EU supervisors propose writing operational resilience and cybersecurity standards into EU financial services law
The more that financial services rely on technology, the more the sector is exposed to cyber risks. But the rules on how firms should manage these risks differ in detail, scope and terminology between different countries and sectors. European supervisors are now suggesting legislative changes to harmonise EU rules in this area.
The proposals include:
- Adding to existing laws: amending certain EU directives (e.g. CRD V, PSD2, AIFMD, Solvency II) to include specific references to operational resilience and/or cybersecurity
- Oversight of the cloud: introducing a new oversight framework for third parties that provide critical services to the financial sector e.g. cloud service providers
- Cyber tests: in the longer term, conducting EU-wide cyber resilience testing in the form of threat-led penetration testing.
The advice comes from the three EU supervisors responsible for overseeing different parts of the financial services sector: the EBA (banking), EIOPA (insurance) and ESMA (securities markets).
Adding to existing laws
In their joint advice, the supervisors agree that financial services firms should manage IT risks, including cybersecurity risks. This means having in place appropriate governance, operational and control measures to mitigate those risks arising from technology.
However, they also agree that operational resilience goes beyond managing these risks. This is because in their view it is inevitable that sometimes technology will fail and that security systems will be breached (see our publication on operational resilience in the financial sector).
The supervisors’ joint advice summarises how different parts of financial services regulation deal with IT risks in different ways. Rules on IT and security risk management are explicit in some EU legislation (e.g. PSD2 for payment institutions), implicit in others (e.g. CRD for banks) and absent from others. And different EU Member States have taken different approaches too. Some have issued voluntary guidance in this area while others impose mandatory standards.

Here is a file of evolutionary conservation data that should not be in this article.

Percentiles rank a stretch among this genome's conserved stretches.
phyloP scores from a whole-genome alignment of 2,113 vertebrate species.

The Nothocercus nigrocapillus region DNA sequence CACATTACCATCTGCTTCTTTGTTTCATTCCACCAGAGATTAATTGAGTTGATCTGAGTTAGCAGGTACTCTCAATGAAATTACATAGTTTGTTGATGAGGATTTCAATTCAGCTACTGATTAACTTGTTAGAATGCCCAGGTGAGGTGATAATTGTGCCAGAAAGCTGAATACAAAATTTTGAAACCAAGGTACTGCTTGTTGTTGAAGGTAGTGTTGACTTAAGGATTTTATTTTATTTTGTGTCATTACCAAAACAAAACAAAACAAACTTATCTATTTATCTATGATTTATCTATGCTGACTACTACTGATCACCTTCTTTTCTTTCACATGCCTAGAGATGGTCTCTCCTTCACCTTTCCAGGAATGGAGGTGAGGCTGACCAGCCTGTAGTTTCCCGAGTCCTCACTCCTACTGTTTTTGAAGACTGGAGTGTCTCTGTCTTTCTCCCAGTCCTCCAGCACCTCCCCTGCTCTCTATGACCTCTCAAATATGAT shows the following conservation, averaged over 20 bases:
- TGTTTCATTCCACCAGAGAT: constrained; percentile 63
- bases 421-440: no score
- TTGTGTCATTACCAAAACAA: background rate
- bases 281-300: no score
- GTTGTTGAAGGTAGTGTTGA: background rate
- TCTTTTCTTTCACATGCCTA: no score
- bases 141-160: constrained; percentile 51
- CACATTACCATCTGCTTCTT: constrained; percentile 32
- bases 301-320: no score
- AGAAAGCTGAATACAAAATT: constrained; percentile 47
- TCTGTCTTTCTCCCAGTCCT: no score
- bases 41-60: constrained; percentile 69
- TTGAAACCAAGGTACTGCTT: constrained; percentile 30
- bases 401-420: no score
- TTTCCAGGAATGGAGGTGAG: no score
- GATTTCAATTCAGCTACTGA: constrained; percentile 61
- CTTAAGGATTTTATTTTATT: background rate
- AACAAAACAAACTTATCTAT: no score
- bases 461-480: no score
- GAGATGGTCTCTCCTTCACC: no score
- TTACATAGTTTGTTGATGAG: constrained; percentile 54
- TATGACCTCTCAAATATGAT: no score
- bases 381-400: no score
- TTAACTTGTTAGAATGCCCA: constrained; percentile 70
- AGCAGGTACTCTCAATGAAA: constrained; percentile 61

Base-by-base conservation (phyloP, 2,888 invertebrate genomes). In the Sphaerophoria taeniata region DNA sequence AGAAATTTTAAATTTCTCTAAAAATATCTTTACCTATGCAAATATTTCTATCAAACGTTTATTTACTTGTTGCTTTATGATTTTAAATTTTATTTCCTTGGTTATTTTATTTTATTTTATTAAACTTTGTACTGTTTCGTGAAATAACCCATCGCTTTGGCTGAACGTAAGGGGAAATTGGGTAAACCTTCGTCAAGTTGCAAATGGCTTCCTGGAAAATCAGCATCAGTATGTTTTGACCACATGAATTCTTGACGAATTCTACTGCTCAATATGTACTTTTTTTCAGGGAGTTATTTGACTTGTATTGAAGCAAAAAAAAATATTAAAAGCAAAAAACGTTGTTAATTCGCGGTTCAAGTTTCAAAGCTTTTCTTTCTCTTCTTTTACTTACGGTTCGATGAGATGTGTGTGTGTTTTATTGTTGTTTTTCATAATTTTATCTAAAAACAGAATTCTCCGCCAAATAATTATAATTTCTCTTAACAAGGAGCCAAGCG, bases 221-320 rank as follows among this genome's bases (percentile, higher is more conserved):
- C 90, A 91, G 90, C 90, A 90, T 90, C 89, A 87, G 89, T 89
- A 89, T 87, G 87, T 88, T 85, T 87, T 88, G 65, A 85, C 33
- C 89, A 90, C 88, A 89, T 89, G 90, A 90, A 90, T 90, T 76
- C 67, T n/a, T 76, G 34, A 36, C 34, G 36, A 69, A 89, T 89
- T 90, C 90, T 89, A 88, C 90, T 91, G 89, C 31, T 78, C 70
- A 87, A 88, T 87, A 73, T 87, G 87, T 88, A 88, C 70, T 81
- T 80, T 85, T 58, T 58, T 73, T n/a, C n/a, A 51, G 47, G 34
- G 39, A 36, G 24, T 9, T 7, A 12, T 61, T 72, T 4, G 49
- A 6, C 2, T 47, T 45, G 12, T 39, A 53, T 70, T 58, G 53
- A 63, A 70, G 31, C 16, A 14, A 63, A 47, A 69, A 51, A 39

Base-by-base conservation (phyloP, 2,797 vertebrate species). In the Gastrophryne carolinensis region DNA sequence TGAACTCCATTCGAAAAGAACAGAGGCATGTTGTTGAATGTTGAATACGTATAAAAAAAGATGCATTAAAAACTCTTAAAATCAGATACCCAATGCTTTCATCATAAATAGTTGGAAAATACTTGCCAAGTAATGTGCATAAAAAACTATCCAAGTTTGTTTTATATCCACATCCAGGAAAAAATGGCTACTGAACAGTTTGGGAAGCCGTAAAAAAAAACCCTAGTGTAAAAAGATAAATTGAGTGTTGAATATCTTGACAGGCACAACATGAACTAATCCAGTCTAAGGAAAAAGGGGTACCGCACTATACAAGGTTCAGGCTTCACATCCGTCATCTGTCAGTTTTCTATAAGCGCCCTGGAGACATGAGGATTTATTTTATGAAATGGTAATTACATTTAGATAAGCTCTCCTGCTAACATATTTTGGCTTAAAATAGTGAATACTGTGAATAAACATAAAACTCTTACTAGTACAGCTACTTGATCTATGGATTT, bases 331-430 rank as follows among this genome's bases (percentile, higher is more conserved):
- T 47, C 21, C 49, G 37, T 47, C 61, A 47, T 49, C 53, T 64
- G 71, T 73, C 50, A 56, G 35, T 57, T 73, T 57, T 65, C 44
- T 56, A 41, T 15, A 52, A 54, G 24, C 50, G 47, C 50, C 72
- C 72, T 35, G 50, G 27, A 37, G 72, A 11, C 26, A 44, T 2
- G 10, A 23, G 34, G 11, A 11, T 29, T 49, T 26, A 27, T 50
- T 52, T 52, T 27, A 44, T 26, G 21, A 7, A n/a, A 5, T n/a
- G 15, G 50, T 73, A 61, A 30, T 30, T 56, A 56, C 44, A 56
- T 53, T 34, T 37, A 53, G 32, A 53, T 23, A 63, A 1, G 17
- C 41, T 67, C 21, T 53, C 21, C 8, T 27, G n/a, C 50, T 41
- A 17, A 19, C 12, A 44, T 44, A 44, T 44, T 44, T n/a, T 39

In response, the supervisors suggest to the Commission that new articles should be included in EU directives such as CRD, PSD2 and Solvency II, as well as in upcoming changes to the prudential regulation of investment firms (known as the IFR). These new provisions would refer to operational resilience as a requirement for the existing rules on governance. Specific obligations on cybersecurity and incident reporting would also be added to securities markets legislation.
Oversight of the cloud
The UK regulators and the Financial Stability Board have previously flagged their concerns about the financial sector outsourcing some services to a relatively small pool of third parties. This results in concentration risk where a technology failure or breach at one service provider could impact a significant part of the financial services market.
In their advice, the European supervisors make a similar point and call on the Commission to put forward legislation on the oversight of critical service providers. Any new framework would initially be most relevant for cloud service providers. At this stage there is no suggestion of how “critical” should be defined for this purpose or which authorities would be responsible for overseeing the activities of those service providers.
In separate advice, the supervisors consider the cost-benefit analysis of implementing a cyber resilience testing framework. The supervisors recognise that cybersecurity risks threaten the stability of the EU financial system. They suggest that in the long-term the aim should be to have a coordinated threat-led penetration testing framework across the EU. But, in the shorter term, the message from the supervisors is that individual firms should be responsible for their own cyber resilience testing.
The supervisors were asked to provide their advice as part of the Commission’s EU Fintech Action Plan (see our blog on the Commission’s plan).